The John Quincy Wolf Folklore Collection from the University of Arkansas. "John Quincy Wolf began collecting Ozark ballads while an undergraduate at Arkansas (now Lyon) college. His first serious professional interest in Ozark folksongs dates from his attendance at the Old Settler's folk music festival at Blanchard Springs in 1941. He and his wife Bess began to seek out folksingers in the White River and surrounding areas, often placing advertisements in local newspapers for people who knew 'old songs'. Wolf recorded hundreds of Ozark folksingers between 1952 and 1963, including Almeda Riddle, Neal Morris, Oscar and Ollie Gilbert, and Jimmy Driftwood. [...] The Wolf Folksong Collection at Lyon College contains hundreds of recordings." Site contains the field recordings of Ozark Folksongs, as well as sections for Memphis Blues, Sacred Harp Singing, and more. The folk song recordings are indexed by song title and singer. Music files play in Windows Media or Real.
posted by jokeefe on Jun 7, 2005 - 10 comments

Oh you're absolutely fine ...

I LOVE YOU I WANNA LOVE YOU TENDER. You could be my only sweet surrender. I would never bring you any kind of sorrow. (38 Mb QT)
posted by Peter H on Jan 13, 2005 - 23 comments

Casey Jones, Stagolee, Frankie and Johnny - Murder and Death Ballad Back Stories

My Back Pages--Interesting in his own right Eyolf Østrem still maintains the fan's fan tab, chords and music site, the standard by which all others are judged. I just revisited it the other night, while trying to recall how that little run in Dylan's version of Delia went, and dang, if it didn't have the back story of that ballad. I love this kind of stuff. The source of that account, John Garst, is the folklorist king of such research--he puts John Henry at a railroad tunnel near Leeds, Alabama, just east of Birmingham on September 20, 1887, for example. Murder and heroic death ballad back stories are of extreme interest to me, so I decided to post a few more here: Frankie and Albert, Frankie and Johnny, Casey Jones and Stagger Lee. Did I say I love this kind of stuff?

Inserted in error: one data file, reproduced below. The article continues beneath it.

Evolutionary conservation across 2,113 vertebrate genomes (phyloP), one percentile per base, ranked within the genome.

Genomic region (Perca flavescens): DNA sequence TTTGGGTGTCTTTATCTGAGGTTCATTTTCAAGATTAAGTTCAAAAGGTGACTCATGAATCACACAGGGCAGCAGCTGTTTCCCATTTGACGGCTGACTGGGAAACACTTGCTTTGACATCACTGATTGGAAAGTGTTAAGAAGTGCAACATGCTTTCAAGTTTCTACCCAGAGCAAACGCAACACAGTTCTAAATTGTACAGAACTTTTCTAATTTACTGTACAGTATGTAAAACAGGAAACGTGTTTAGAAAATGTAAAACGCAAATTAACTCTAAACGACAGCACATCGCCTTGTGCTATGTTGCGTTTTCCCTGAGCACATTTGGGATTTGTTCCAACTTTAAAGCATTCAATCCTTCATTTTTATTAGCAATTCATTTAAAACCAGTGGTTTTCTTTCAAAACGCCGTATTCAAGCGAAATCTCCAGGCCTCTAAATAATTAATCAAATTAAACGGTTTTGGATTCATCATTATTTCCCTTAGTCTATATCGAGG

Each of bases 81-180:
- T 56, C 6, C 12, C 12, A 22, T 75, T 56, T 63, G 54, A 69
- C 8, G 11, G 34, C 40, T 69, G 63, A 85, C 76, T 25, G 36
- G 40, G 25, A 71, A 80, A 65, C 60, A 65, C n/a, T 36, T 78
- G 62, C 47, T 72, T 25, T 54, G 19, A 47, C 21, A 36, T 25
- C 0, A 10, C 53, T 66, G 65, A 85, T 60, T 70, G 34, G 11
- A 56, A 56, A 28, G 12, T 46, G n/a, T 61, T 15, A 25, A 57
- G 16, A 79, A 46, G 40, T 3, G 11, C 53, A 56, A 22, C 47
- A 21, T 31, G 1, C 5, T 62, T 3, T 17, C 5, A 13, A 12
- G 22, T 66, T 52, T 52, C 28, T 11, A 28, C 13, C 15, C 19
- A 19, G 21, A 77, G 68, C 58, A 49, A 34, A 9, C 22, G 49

posted by y2karl on Sep 23, 2004 - 10 comments

Bawdy ballads of saints, sinners, cutpurses and sundry other folk

The Saint Turned Sinner, or the Dissenting Parson's Text Under the Quaker's Petticoats - the bawdy tale of "A Gospel Cushion thumper, who dearly loved a Bumper," from Blackletter Ballads, a small but fine collection of ballads with themes ranging from cutpurses to kings, all gleaned from 17th century broadsheets.
posted by madamjujujive on Oct 4, 2003 - 4 comments